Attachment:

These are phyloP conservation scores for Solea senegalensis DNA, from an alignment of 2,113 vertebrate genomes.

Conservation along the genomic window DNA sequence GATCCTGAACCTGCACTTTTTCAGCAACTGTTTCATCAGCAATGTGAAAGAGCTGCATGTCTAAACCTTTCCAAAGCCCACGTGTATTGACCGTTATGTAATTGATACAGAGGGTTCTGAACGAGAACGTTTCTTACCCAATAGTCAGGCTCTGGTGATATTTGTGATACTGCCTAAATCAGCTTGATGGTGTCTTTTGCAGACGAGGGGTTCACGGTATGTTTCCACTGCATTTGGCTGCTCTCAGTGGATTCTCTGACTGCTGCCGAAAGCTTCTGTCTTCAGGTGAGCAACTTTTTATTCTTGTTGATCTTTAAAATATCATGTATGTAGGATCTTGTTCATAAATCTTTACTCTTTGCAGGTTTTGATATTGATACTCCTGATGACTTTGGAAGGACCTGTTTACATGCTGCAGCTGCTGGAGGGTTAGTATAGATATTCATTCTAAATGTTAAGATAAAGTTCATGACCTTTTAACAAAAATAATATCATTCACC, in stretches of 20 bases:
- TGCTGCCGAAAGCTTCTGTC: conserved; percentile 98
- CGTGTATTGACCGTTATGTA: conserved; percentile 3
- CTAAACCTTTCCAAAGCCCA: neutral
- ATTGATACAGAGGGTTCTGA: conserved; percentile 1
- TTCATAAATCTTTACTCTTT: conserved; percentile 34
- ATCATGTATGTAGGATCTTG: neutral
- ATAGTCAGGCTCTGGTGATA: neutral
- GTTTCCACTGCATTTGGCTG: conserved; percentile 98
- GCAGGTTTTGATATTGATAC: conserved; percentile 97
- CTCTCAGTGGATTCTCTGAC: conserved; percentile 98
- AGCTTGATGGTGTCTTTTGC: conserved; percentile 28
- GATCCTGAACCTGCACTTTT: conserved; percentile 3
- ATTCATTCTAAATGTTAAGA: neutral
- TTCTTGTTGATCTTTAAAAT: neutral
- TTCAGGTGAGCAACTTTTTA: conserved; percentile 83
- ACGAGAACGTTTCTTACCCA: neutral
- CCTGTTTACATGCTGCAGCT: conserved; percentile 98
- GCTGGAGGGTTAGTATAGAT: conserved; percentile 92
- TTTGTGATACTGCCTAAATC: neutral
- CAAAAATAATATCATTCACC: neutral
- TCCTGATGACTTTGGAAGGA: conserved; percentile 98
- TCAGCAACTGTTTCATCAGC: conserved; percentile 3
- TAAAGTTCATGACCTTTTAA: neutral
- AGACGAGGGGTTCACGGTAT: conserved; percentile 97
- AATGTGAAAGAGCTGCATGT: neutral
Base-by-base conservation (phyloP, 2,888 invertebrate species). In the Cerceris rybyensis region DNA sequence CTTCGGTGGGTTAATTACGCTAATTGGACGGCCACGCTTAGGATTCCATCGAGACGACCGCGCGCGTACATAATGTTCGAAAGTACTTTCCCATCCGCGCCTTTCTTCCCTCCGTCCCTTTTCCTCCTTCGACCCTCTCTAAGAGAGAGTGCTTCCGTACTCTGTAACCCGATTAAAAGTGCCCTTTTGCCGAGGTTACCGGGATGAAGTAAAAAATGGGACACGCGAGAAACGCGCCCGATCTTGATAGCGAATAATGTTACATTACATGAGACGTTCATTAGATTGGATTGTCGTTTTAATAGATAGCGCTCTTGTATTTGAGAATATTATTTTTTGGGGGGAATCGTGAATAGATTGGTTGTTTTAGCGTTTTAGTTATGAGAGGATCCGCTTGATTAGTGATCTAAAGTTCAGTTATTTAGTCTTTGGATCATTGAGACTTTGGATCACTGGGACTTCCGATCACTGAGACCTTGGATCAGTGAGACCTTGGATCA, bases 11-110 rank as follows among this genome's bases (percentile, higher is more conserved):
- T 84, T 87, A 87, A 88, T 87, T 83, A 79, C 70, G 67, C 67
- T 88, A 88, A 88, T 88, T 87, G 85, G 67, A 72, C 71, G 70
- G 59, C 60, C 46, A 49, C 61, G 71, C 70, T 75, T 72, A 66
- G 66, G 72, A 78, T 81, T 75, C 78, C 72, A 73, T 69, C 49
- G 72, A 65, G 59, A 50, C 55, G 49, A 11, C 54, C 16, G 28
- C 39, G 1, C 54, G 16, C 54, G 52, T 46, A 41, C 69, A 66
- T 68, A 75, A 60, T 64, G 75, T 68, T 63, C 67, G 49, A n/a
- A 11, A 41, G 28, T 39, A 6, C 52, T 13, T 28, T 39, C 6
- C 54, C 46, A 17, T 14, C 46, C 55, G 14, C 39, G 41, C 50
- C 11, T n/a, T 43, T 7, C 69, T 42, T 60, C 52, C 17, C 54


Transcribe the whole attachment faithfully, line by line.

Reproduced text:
These are phyloP conservation scores for Solea senegalensis DNA, from an alignment of 2,113 vertebrate genomes.

Conservation along the genomic window DNA sequence GATCCTGAACCTGCACTTTTTCAGCAACTGTTTCATCAGCAATGTGAAAGAGCTGCATGTCTAAACCTTTCCAAAGCCCACGTGTATTGACCGTTATGTAATTGATACAGAGGGTTCTGAACGAGAACGTTTCTTACCCAATAGTCAGGCTCTGGTGATATTTGTGATACTGCCTAAATCAGCTTGATGGTGTCTTTTGCAGACGAGGGGTTCACGGTATGTTTCCACTGCATTTGGCTGCTCTCAGTGGATTCTCTGACTGCTGCCGAAAGCTTCTGTCTTCAGGTGAGCAACTTTTTATTCTTGTTGATCTTTAAAATATCATGTATGTAGGATCTTGTTCATAAATCTTTACTCTTTGCAGGTTTTGATATTGATACTCCTGATGACTTTGGAAGGACCTGTTTACATGCTGCAGCTGCTGGAGGGTTAGTATAGATATTCATTCTAAATGTTAAGATAAAGTTCATGACCTTTTAACAAAAATAATATCATTCACC, in stretches of 20 bases:
- TGCTGCCGAAAGCTTCTGTC: conserved; percentile 98
- CGTGTATTGACCGTTATGTA: conserved; percentile 3
- CTAAACCTTTCCAAAGCCCA: neutral
- ATTGATACAGAGGGTTCTGA: conserved; percentile 1
- TTCATAAATCTTTACTCTTT: conserved; percentile 34
- ATCATGTATGTAGGATCTTG: neutral
- ATAGTCAGGCTCTGGTGATA: neutral
- GTTTCCACTGCATTTGGCTG: conserved; percentile 98
- GCAGGTTTTGATATTGATAC: conserved; percentile 97
- CTCTCAGTGGATTCTCTGAC: conserved; percentile 98
- AGCTTGATGGTGTCTTTTGC: conserved; percentile 28
- GATCCTGAACCTGCACTTTT: conserved; percentile 3
- ATTCATTCTAAATGTTAAGA: neutral
- TTCTTGTTGATCTTTAAAAT: neutral
- TTCAGGTGAGCAACTTTTTA: conserved; percentile 83
- ACGAGAACGTTTCTTACCCA: neutral
- CCTGTTTACATGCTGCAGCT: conserved; percentile 98
- GCTGGAGGGTTAGTATAGAT: conserved; percentile 92
- TTTGTGATACTGCCTAAATC: neutral
- CAAAAATAATATCATTCACC: neutral
- TCCTGATGACTTTGGAAGGA: conserved; percentile 98
- TCAGCAACTGTTTCATCAGC: conserved; percentile 3
- TAAAGTTCATGACCTTTTAA: neutral
- AGACGAGGGGTTCACGGTAT: conserved; percentile 97
- AATGTGAAAGAGCTGCATGT: neutral
Base-by-base conservation (phyloP, 2,888 invertebrate species). In the Cerceris rybyensis region DNA sequence CTTCGGTGGGTTAATTACGCTAATTGGACGGCCACGCTTAGGATTCCATCGAGACGACCGCGCGCGTACATAATGTTCGAAAGTACTTTCCCATCCGCGCCTTTCTTCCCTCCGTCCCTTTTCCTCCTTCGACCCTCTCTAAGAGAGAGTGCTTCCGTACTCTGTAACCCGATTAAAAGTGCCCTTTTGCCGAGGTTACCGGGATGAAGTAAAAAATGGGACACGCGAGAAACGCGCCCGATCTTGATAGCGAATAATGTTACATTACATGAGACGTTCATTAGATTGGATTGTCGTTTTAATAGATAGCGCTCTTGTATTTGAGAATATTATTTTTTGGGGGGAATCGTGAATAGATTGGTTGTTTTAGCGTTTTAGTTATGAGAGGATCCGCTTGATTAGTGATCTAAAGTTCAGTTATTTAGTCTTTGGATCATTGAGACTTTGGATCACTGGGACTTCCGATCACTGAGACCTTGGATCAGTGAGACCTTGGATCA, bases 11-110 rank as follows among this genome's bases (percentile, higher is more conserved):
- T 84, T 87, A 87, A 88, T 87, T 83, A 79, C 70, G 67, C 67
- T 88, A 88, A 88, T 88, T 87, G 85, G 67, A 72, C 71, G 70
- G 59, C 60, C 46, A 49, C 61, G 71, C 70, T 75, T 72, A 66
- G 66, G 72, A 78, T 81, T 75, C 78, C 72, A 73, T 69, C 49
- G 72, A 65, G 59, A 50, C 55, G 49, A 11, C 54, C 16, G 28
- C 39, G 1, C 54, G 16, C 54, G 52, T 46, A 41, C 69, A 66
- T 68, A 75, A 60, T 64, G 75, T 68, T 63, C 67, G 49, A n/a
- A 11, A 41, G 28, T 39, A 6, C 52, T 13, T 28, T 39, C 6
- C 54, C 46, A 17, T 14, C 46, C 55, G 14, C 39, G 41, C 50
- C 11, T n/a, T 43, T 7, C 69, T 42, T 60, C 52, C 17, C 54